Reminiscences of Harry Pieris and Ivan Peries

The birth centenary of Harry Pieris occurred four years ago. To mark this occasion a souvenir was published by the Sapumal Foundation sponsored by his niece, Niloufer Pieris, with extracts from a radio talk given by Harry in 1980.

The eighty-eighth birth anniversary of Ivan Peries has also passed. Both died between February and March, 1988. There was a comprehensive publication on his work by Prof. Senaka Bandaranayake and his wife, Manel Fonseka, in 1996.

Ivan lived in England with his wife, Veronica, and their family since the early fifties. He died of a sudden heart attack, an event which was withheld from Harry who was seriously ill at the time. Though conscious, his family and friends realized it would only aggravate his condition. However, Harry too, passed away a few weeks later.

Now that I am eighty-four years of age and though by no means a writer I felt it incumbent on my part to acknowledge my deepest appreciation of the guidance and help I received in countless ways from these two sincere and dedicated artists.

Harry’s and Ivan’s personalities were poles apart. It was their sincerity and deep love for the arts that kept the deep teacher-pupil attachment between us to the end.

Articles by many eminent artists and writers familiar with the ’43 Group and Harry’s Sapumal Foundation have been published.

Harry, coming from a wealthy family, was fortunate that at the early age of nineteen he was able to spend more than a decade in the UK, France, and in Shantiniketan in India. He visited and studied most of the artistic sites in India. The Ajanta frescoes had a lasting influence on his work. He also had a close relationship with the best artists and sculptors of both east and west. He saw the work of these painters and he had seen the dancers and musicians perform. After this exposure to different people and cultures he naturally remained a collected and sober person, possessing enviable talent and ability, and with impeccable taste in all of the arts – even in the culinary arts.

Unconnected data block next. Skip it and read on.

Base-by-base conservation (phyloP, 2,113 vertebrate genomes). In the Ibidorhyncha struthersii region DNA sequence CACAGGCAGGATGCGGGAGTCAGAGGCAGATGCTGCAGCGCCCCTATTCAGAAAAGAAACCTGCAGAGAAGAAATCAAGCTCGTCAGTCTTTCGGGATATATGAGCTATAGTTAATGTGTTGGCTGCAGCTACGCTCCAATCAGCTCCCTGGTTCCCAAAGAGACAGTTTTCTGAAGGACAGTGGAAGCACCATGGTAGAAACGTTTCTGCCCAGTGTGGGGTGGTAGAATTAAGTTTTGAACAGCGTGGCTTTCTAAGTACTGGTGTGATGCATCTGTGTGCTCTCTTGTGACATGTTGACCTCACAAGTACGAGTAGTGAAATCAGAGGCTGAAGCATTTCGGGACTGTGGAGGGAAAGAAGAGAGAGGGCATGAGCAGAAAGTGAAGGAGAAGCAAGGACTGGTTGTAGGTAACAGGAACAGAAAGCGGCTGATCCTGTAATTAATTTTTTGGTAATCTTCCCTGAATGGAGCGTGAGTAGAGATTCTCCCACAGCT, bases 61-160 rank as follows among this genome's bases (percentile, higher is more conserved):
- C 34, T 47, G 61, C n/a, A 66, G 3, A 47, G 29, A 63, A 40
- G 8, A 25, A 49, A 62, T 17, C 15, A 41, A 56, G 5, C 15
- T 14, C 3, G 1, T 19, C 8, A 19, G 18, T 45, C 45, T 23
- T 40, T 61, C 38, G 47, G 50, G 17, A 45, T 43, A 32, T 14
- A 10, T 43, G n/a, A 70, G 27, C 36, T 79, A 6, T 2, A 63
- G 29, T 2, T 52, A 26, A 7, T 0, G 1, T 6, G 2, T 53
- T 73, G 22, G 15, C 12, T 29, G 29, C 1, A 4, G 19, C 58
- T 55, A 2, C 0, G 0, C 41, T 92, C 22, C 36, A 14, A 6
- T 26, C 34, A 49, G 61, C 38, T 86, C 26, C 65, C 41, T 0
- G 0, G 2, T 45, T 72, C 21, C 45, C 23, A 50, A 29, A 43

In 1938 he returned to Ceylon (Sri Lanka) at the request of his family to manage the family estates.

Ivan was a complete contrast. He was easily excited and tense, and acted on the spur of the moment. However, he possessed a clean conscience. He had nothing to hide. I remember an occasion when a classmate of his, a priest, visited him upon his return from a government scholarship in the UK. After a few minutes of mutual greetings, Ivan started relating stories of his escapades in the UK and ended by saying: "I have made my confession, now it’s your turn to absolve me!" The priest smiled and blessed him saying, "I haven’t heard many confessions but yours is the best so far!"

On another unforgettable occasion, Ivan had an argument with Fr Peter Pillai OMI. Ivan said something outlandish which provoked Fr Pillai to say, "Ivan, at least respect my qualifications!" Ivan was nonplussed and apologized. "Father, please forgive me, I am sorry," he said. Fr Peter replied: "My forgiveness is always there. May God bless you!"

Ivan and I were given two large stalls to be decorated for the Colombo Plan Exhibition. After two weeks the contractor came to inspect our work to find Ivan and his team missing. Tins of paints and brushes were scattered all over, unattended. Ivan had taken his men for a beer and buriyani feed! Though the work was only half-completed the contractor gave Ivan the agreed amount of 4,000 rupees and terminated his work saying, "If I keep you I will not be able to have any control on my workers!" Two weeks later, Ivan was broke. When a friend asked him what had happened to such a large sum of money, he replied: "Can’t I spend in two weeks what I earned in two weeks?"

These anecdotes of Ivan’s life as a young artist describe his character. Other incidents have been touched upon elsewhere and so there is no need for me to repeat them here.

To connect the lives of Harry, Ivan and mine, I need to say something about my family.